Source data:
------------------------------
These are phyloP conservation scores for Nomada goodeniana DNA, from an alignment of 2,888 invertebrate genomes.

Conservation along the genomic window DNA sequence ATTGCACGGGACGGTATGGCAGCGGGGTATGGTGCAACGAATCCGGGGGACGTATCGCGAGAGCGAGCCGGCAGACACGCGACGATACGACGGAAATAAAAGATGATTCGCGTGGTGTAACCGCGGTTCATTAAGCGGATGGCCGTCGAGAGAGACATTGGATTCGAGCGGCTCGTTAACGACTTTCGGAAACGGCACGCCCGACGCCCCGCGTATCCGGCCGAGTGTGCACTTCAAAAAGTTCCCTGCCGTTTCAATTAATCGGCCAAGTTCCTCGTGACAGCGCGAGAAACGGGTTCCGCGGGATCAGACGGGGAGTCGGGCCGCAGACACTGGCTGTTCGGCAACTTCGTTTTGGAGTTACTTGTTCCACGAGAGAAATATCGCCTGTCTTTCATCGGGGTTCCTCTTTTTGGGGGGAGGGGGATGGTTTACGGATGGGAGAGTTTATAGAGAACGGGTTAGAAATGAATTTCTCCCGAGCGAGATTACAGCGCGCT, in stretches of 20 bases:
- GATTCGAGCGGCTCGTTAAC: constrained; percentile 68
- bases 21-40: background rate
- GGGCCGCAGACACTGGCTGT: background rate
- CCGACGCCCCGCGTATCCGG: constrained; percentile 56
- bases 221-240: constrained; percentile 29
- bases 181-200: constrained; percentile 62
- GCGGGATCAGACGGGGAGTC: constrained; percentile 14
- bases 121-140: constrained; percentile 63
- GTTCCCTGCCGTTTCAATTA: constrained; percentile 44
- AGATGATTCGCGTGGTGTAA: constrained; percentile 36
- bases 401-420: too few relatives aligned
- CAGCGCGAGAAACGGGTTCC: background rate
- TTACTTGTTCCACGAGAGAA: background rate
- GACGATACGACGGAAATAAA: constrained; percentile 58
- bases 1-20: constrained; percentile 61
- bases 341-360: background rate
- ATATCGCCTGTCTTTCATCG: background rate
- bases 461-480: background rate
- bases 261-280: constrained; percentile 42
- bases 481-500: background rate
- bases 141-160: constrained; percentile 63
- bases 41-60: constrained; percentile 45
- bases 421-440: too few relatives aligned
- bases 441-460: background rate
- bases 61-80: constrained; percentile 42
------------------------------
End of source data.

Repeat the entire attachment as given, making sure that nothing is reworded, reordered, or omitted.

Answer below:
These are phyloP conservation scores for Nomada goodeniana DNA, from an alignment of 2,888 invertebrate genomes.

Conservation along the genomic window DNA sequence ATTGCACGGGACGGTATGGCAGCGGGGTATGGTGCAACGAATCCGGGGGACGTATCGCGAGAGCGAGCCGGCAGACACGCGACGATACGACGGAAATAAAAGATGATTCGCGTGGTGTAACCGCGGTTCATTAAGCGGATGGCCGTCGAGAGAGACATTGGATTCGAGCGGCTCGTTAACGACTTTCGGAAACGGCACGCCCGACGCCCCGCGTATCCGGCCGAGTGTGCACTTCAAAAAGTTCCCTGCCGTTTCAATTAATCGGCCAAGTTCCTCGTGACAGCGCGAGAAACGGGTTCCGCGGGATCAGACGGGGAGTCGGGCCGCAGACACTGGCTGTTCGGCAACTTCGTTTTGGAGTTACTTGTTCCACGAGAGAAATATCGCCTGTCTTTCATCGGGGTTCCTCTTTTTGGGGGGAGGGGGATGGTTTACGGATGGGAGAGTTTATAGAGAACGGGTTAGAAATGAATTTCTCCCGAGCGAGATTACAGCGCGCT, in stretches of 20 bases:
- GATTCGAGCGGCTCGTTAAC: constrained; percentile 68
- bases 21-40: background rate
- GGGCCGCAGACACTGGCTGT: background rate
- CCGACGCCCCGCGTATCCGG: constrained; percentile 56
- bases 221-240: constrained; percentile 29
- bases 181-200: constrained; percentile 62
- GCGGGATCAGACGGGGAGTC: constrained; percentile 14
- bases 121-140: constrained; percentile 63
- GTTCCCTGCCGTTTCAATTA: constrained; percentile 44
- AGATGATTCGCGTGGTGTAA: constrained; percentile 36
- bases 401-420: too few relatives aligned
- CAGCGCGAGAAACGGGTTCC: background rate
- TTACTTGTTCCACGAGAGAA: background rate
- GACGATACGACGGAAATAAA: constrained; percentile 58
- bases 1-20: constrained; percentile 61
- bases 341-360: background rate
- ATATCGCCTGTCTTTCATCG: background rate
- bases 461-480: background rate
- bases 261-280: constrained; percentile 42
- bases 481-500: background rate
- bases 141-160: constrained; percentile 63
- bases 41-60: constrained; percentile 45
- bases 421-440: too few relatives aligned
- bases 441-460: background rate
- bases 61-80: constrained; percentile 42